Veteran awards show producer Salli Frattini spent 19 years at MTV, starting in 1988 as a line producer and going on to become senior vice president and head of production. In the process, Frattini oversaw nearly two decades' worth of MTV Video Music and Movie Awards shows, in addition to executive producing two Super Bowl halftime shows. In 2008 she founded Sunset Lane Entertainment, the company behind both YouTube Live!, the first live stream entertainment special produced by the upstart entity in 2008, and YouTube Play, a 2011 special honoring top talent working in the field of online video.
Frattini's experience has set the stage for her role as executive producer of the first YouTube Music Awards, which will take place in New York on Nov. 3. The inaugural performance lineup includes GRAMMY winners Arcade Fire, Eminem and Lady Gaga, as well as Avicii, M.I.A. and Earl Sweatshirt. Nominations in six categories, including Video of the Year and YouTube Phenomenon, are divvied up between the likes of Justin Bieber, Miley Cyrus, Macklemore & Ryan Lewis, One Direction, Katy Perry, and Taylor Swift, along with YouTube stars Lindsey Stirling, Psy and Epic Rap Battles of History. Winners will be determined by factors such as how many times fans have legitimately shared a video via Twitter, Facebook and Google+.
In an exclusive GRAMMY.com interview, Frattini discussed the importance of YouTube to the music community, the festival atmosphere of the inaugural YouTube Music Awards and why the YTMAs will be different from all other awards shows.
Like they ask on Passover, why is the YouTube Music Awards different from all other awards shows?
This is not your traditional awards show. It's really a night of making things. We're trying to celebrate music in a unique way by making videos all night long of these performances. We're breaking the format. It's going to be much looser, a lot less formal. Creatively, the performers represent intricate moments with specialty directors for each. It's going to be a very cool event, with a festival vibe [and] very different kinds of sets than you would normally see.
Is YouTube the new MTV?
YouTube seems to be people's first music choice when you're looking up a song or a video. It's like a massive music library of clips. It operates very different than a network. It's there for its community, a platform for creative artists to display their content. As an executive producer, what I find is interesting is, coming from a network, trying to develop properties that are entertaining and interesting, but applied to the platform, which is more about community. [Laughs] It's nice to do a show where you don't have to worry about ratings.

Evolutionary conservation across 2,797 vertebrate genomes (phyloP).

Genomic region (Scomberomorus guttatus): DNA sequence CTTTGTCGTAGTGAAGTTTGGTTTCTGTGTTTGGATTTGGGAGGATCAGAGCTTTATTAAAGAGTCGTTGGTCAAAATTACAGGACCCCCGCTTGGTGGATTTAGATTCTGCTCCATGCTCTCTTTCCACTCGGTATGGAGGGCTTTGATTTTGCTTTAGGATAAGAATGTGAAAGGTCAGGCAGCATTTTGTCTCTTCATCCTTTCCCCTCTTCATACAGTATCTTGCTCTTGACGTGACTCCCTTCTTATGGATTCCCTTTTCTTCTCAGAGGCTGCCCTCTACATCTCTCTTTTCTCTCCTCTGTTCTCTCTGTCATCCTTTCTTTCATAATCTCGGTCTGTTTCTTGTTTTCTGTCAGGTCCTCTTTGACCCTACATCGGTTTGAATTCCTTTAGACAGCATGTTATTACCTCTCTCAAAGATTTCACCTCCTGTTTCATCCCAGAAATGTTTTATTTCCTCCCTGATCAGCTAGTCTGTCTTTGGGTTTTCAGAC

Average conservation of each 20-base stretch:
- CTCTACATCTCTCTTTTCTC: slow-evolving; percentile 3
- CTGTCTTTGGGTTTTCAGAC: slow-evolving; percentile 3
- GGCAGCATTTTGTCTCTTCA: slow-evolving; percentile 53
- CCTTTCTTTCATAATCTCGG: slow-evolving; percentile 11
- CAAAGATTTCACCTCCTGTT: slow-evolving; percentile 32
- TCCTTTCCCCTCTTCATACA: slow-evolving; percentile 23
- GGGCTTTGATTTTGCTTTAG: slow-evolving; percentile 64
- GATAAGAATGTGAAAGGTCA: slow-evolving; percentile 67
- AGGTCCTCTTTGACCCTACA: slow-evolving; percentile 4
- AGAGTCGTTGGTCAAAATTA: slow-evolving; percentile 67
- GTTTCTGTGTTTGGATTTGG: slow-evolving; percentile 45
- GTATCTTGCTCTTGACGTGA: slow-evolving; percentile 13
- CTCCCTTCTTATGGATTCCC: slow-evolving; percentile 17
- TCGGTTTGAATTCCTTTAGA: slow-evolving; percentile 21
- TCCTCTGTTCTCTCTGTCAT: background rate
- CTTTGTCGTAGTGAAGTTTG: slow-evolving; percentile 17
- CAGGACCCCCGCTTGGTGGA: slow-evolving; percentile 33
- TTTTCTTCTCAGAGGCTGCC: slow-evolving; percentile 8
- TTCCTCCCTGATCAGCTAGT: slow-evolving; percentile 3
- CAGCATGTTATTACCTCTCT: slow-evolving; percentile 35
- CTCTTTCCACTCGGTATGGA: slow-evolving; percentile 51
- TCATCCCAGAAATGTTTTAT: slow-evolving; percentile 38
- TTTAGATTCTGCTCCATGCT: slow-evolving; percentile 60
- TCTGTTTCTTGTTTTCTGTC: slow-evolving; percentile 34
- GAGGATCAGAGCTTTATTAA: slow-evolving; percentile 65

How is the production affected by the fact the show will be viewed more outside of its live stream?
It will immediately get chaptered up to go on demand, where it will live as individual performances. And that's one of the main reasons why we're trying to make stuff. We're creating these moments to last on the Internet. Each of the performances is its own little video piece. That's an important part of how we're designing the show. Because the traffic does come afterward, then it's shared, viewed and uploaded onto various channels, which aggregates millions of viewers. You can't even compare the numbers to network television. And I find that very interesting coming from that world for so many years. This is not an MTV Video Music Awards. … This is more of a unique property.
The superstar power on display here is testament to how important YouTube is to the music business.
It's a great promotional avenue, a great opportunity. Many of these artists were born because of YouTube and they know it. Honestly, that's key in all this.
Do you think it's inevitable YouTube will soon be on the television dial alongside major networks such as CBS, ABC, NBC, Fox?
Not sure. Last year, they put a great deal of money into producing original content and investing in individuals to create their own channels, which was obviously very successful. It's going to be interesting to follow it. I compare what's going on with these YouTube channels to what started with cable affiliates years ago. It's harder and harder for these small cable companies to survive because of all the competition from digital properties, like Hulu, Netflix and Apple TV. It'll be very interesting to see what happens.
(Roy Trakin, a senior editor for HITS magazine, has written for every rock publication that ever mattered, some that didn't, and got paid by most of them.)